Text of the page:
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Toronto family physician Michelle Greiver says e-mail is ‘a very valuable addition to how we communicate with patients because it is so much easier for them.’ (Jennifer Roberts for The Globe and Mail)
Toronto family physician Michelle Greiver says e-mail is ‘a very valuable addition to how we communicate with patients because it is so much easier for them.’ (Jennifer Roberts for The Globe and Mail)

Trying to send your doctor an e-mail? Good luck with that Add to ...

Have you ever tried to e-mail your family doctor to book an appointment, get test results or ask a basic medical question? If your doctor responded, you are among a very small minority.

Most Canadian physicians prefer talking to patients, face-to-face, citing confidentiality and legal concerns with using e-mail. And, many fear they will be swamped with requests and won’t be financially compensated. Indeed, our doctors have been far less willing to embrace electronic communications than medical professionals in other nations, according to an international survey of physicians by the Commonwealth Fund.

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Canada ranked dead last when it came to electronic access for patients, compared to 11 other high-income countries.

Only 6 per cent of Canadian physicians allow patients to book appointments electronically, just 11 per cent refill prescriptions online, and only 11 per cent answer medical questions through e-mail.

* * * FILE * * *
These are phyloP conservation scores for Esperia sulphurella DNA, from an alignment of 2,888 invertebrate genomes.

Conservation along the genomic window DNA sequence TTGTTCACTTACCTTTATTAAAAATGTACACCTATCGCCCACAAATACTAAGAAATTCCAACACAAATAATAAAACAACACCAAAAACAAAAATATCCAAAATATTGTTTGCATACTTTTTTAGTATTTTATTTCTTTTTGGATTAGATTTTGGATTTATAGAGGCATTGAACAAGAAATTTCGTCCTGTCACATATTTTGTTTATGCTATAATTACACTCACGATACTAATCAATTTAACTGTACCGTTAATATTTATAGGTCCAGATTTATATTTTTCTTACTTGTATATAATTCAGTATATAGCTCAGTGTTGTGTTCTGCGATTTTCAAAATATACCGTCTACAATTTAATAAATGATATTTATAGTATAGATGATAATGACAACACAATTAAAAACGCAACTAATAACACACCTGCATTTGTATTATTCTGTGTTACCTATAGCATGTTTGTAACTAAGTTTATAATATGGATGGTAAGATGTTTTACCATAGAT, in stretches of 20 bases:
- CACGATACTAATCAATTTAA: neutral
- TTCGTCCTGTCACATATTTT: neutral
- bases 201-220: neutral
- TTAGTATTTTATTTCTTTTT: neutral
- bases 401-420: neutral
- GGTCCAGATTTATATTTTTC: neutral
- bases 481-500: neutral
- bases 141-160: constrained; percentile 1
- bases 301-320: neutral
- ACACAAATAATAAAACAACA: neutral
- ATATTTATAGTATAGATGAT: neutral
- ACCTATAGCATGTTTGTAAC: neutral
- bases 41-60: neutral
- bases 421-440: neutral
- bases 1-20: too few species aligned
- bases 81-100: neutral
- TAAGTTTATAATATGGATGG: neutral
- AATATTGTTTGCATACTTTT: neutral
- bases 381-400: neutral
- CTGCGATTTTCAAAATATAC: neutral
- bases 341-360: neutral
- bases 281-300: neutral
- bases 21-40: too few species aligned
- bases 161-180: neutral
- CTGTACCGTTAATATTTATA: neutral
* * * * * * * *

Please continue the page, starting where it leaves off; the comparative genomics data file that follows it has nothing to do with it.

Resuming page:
By comparison, in Britain, 40 per cent of physicians said their patients could request appointments or referrals online; 56 per cent refilled prescriptions electronically and 35 per cent responded to patients’ e-mail queries.

Dr. Tara Kiran, a physician and researcher at Toronto’s St. Michael’s Hospital, believes it’s time for Canadian doctors to enter the modern era. In an article posted on the website healthydebate.ca, she pointed out that while social media have revolutionized the way we live and work in the past decade, the offices of many family physicians remain in an electronic dark age.

There are signs that attitudes are gradually changing. The general consensus among early adopters is that e-mail is good for patients – as well as doctors.

“It is really a very valuable addition to how we communicate with patients because it is so much easier for them,” said Dr. Michelle Greiver, a family physician in Toronto.